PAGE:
Modification of habitats may generate boundaries for species due to the newly created patchiness in the landscape, and this process may alter the structure and dynamics of biological communities (Cadenasso et al. 2003). A dramatic example of habitat modification is deforestation, which reduces, or eliminates, the area available for forest-dwelling species and also exposes them to edge-related effects (Murcia 1995). One way to restore the forest cover is the use of reforestations, i.e., the planting of seeds, plants, or parts of plants to establish trees where forests used to be present. The planting of trees often benefits the recovery of degraded sites, because of the tree's ability to use water and nutrients inaccessible to plants with shallow roots (Anonymous 1983, Parrotta et al. 1997b). In addition, tree canopies act as protection against the direct impact of raindrops on the soil and therefore reduce erosion. Forested sites also have lower variation in temperature than non-forested ones, allowing re-accumulation of organic matter that restores soil structure and microbiota, and also enhance moisture- and nutrient-holding abilities (Anonymous 1983, Lugo 1997). Hence, forest restoration in mountainous regions, such as the Andes, may be particularly important for reducing land degradation, given that these soils are on steep slopes, which are prone to erosion.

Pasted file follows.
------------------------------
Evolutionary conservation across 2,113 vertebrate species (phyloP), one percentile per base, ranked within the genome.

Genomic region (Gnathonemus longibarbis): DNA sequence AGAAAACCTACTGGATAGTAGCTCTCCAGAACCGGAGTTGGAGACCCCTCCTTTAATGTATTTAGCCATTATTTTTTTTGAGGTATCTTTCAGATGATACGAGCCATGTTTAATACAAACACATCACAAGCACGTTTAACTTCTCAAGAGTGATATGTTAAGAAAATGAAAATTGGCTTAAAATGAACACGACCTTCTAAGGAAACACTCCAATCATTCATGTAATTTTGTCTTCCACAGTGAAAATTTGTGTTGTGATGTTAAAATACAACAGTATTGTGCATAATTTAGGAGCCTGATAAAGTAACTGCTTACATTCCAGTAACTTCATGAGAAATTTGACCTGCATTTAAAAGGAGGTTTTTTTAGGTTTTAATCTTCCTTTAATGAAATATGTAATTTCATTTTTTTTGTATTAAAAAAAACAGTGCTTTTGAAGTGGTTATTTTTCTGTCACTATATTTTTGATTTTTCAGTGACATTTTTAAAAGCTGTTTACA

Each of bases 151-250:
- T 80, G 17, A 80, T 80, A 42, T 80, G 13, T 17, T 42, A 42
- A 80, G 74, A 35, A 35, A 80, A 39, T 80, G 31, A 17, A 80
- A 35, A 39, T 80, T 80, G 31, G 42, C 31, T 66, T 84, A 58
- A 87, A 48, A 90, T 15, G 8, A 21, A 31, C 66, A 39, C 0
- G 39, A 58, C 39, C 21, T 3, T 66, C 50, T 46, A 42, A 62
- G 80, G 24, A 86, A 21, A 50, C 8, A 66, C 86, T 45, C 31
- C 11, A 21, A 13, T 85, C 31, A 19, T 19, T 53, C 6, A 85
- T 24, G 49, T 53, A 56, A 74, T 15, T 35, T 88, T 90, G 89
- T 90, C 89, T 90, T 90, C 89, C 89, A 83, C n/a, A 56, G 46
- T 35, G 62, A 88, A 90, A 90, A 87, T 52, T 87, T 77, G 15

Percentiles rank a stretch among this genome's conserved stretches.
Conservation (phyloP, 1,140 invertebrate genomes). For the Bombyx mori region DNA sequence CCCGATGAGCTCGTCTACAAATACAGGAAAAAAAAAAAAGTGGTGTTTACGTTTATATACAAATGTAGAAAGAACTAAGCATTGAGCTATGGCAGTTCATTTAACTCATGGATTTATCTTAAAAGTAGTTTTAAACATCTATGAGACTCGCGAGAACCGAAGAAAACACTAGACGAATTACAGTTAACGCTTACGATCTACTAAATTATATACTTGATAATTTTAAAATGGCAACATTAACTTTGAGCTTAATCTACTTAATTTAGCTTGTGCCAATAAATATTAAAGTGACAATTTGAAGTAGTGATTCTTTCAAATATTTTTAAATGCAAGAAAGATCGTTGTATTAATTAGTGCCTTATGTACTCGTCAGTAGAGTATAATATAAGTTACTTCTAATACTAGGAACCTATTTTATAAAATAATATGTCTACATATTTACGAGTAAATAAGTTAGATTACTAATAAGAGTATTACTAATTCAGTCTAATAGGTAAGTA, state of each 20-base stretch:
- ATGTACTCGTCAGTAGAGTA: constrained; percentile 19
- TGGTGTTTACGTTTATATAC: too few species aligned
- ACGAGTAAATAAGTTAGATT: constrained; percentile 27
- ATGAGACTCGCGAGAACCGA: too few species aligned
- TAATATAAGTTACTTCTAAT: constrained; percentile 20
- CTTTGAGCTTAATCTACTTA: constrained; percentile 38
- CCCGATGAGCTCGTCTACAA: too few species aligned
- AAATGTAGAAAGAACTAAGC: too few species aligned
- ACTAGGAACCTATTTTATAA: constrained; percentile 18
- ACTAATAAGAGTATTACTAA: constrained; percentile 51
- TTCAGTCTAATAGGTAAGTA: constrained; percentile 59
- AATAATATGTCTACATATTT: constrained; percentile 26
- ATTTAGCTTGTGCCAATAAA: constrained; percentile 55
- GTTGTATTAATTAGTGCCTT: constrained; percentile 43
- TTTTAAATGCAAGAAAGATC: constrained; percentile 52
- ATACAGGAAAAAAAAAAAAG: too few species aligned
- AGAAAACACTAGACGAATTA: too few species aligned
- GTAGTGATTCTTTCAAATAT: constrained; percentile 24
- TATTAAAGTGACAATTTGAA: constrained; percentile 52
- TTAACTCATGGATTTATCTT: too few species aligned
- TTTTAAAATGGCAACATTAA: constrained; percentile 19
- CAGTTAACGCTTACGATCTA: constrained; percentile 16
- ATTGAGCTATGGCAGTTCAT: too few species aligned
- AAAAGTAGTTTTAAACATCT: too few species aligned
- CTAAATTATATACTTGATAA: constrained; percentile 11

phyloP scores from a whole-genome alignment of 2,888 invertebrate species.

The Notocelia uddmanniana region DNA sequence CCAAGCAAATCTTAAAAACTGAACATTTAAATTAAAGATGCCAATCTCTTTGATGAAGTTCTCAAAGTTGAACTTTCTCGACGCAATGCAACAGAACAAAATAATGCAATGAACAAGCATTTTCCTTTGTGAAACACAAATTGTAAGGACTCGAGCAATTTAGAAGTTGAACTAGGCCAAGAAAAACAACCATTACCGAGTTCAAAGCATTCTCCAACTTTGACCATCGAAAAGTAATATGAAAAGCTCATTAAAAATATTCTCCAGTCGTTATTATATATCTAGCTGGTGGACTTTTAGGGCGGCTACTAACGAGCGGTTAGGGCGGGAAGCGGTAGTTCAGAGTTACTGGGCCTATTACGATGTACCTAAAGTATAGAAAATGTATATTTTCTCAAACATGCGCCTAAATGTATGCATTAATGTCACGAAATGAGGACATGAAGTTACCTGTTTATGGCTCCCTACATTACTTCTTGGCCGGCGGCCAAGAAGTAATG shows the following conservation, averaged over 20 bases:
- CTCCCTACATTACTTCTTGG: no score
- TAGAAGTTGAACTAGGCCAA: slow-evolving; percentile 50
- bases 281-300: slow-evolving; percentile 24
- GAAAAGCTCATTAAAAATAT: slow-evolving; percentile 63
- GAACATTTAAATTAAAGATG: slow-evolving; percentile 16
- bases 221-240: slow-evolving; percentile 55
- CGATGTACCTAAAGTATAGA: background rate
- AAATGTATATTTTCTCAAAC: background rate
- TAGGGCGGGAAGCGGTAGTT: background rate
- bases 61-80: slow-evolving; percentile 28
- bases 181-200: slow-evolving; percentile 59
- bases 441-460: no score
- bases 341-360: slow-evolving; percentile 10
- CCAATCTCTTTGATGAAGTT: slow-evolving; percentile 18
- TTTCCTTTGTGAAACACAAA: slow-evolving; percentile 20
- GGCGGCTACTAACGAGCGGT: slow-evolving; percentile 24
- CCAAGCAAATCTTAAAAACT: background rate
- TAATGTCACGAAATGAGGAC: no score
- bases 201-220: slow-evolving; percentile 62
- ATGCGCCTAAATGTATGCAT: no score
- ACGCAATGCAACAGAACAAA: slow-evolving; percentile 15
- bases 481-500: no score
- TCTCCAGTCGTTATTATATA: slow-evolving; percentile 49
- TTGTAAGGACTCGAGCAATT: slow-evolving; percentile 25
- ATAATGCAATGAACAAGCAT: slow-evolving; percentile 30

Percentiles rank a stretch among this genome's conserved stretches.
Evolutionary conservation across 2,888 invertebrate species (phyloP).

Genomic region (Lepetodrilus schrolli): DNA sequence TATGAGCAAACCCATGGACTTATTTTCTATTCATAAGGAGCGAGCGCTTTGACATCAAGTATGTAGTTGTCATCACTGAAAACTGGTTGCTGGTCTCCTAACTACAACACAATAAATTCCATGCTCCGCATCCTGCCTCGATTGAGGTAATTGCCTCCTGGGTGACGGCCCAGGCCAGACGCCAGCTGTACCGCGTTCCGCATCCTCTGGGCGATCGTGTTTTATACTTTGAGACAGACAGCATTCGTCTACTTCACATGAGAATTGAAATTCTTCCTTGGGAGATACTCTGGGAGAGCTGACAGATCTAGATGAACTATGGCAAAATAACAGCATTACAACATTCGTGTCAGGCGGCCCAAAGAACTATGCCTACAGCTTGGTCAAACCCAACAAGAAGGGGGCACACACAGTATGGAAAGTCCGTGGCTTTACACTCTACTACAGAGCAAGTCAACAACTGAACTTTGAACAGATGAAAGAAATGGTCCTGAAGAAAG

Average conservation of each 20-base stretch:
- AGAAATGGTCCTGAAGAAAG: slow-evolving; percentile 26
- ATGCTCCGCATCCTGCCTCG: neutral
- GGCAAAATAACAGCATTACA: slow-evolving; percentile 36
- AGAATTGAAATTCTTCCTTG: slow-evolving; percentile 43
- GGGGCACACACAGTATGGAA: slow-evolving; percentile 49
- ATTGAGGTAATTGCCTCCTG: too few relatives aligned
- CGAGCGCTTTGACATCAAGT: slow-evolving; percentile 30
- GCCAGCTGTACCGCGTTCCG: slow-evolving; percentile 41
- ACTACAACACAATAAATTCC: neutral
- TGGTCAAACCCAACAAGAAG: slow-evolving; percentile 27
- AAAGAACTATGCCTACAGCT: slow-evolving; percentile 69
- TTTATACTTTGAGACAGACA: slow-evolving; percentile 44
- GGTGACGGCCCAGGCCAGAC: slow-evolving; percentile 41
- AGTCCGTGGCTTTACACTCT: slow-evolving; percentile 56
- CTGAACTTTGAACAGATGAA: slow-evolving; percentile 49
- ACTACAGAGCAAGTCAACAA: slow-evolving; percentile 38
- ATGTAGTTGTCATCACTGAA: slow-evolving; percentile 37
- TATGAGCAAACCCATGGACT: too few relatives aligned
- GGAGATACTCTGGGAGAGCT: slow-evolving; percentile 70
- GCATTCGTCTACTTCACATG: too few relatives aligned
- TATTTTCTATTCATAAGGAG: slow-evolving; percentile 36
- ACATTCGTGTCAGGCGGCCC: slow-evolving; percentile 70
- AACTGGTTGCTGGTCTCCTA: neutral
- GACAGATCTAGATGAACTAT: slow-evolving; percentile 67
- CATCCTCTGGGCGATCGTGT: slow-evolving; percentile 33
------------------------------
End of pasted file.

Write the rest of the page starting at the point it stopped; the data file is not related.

In the Andes of Colombia, large areas have been deforested due to human activities such as construction of settlements, conventional agriculture, and growing of illegal crops (Cavelier & Etter 1995, Kattan & Alvarez-López 1996). According to Etter (1998), less than 30% of the original forest remains on the Colombian Andes, and plantations of exotic and native species have been used to reforest the Andes of Colombia for economic purposes and restoration (Murcia 1997, Cavelier & Tobler 1998). Thus, several questions arise: do these plantations affect the fauna and flora that inhabit the Andes, and should these plantations be considered for managing and preserving diversity in this region of Colombia?